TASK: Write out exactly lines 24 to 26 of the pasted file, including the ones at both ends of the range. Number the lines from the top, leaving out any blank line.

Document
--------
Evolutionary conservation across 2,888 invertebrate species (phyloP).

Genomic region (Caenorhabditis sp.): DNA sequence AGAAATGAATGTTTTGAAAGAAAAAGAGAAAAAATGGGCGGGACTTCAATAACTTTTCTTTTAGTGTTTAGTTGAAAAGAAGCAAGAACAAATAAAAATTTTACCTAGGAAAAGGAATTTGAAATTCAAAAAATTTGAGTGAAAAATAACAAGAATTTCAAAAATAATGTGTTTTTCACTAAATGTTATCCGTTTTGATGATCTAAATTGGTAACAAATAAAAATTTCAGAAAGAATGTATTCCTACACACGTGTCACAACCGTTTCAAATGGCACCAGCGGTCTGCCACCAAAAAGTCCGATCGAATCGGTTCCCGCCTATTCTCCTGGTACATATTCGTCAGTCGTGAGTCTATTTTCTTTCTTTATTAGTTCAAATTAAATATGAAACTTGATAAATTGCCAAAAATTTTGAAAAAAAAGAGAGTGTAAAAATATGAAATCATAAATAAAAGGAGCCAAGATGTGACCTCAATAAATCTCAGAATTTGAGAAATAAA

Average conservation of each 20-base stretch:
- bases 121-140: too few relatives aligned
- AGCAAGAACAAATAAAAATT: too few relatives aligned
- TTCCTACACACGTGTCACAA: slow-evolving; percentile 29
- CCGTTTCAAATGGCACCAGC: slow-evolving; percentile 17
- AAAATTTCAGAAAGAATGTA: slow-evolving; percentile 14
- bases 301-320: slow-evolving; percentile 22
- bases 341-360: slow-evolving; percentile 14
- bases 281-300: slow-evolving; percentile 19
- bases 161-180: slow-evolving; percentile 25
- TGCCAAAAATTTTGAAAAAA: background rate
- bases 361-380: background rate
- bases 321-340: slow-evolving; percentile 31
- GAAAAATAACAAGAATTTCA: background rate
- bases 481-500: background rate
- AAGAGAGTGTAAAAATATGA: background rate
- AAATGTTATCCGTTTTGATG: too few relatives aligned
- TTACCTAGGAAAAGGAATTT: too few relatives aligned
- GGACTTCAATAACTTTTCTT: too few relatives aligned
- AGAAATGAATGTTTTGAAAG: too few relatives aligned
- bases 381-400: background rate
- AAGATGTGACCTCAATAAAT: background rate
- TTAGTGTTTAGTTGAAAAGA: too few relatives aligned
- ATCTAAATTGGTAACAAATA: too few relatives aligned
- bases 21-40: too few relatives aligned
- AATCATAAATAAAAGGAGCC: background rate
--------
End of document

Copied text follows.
- AAGATGTGACCTCAATAAAT: background rate
- TTAGTGTTTAGTTGAAAAGA: too few relatives aligned
- ATCTAAATTGGTAACAAATA: too few relatives aligned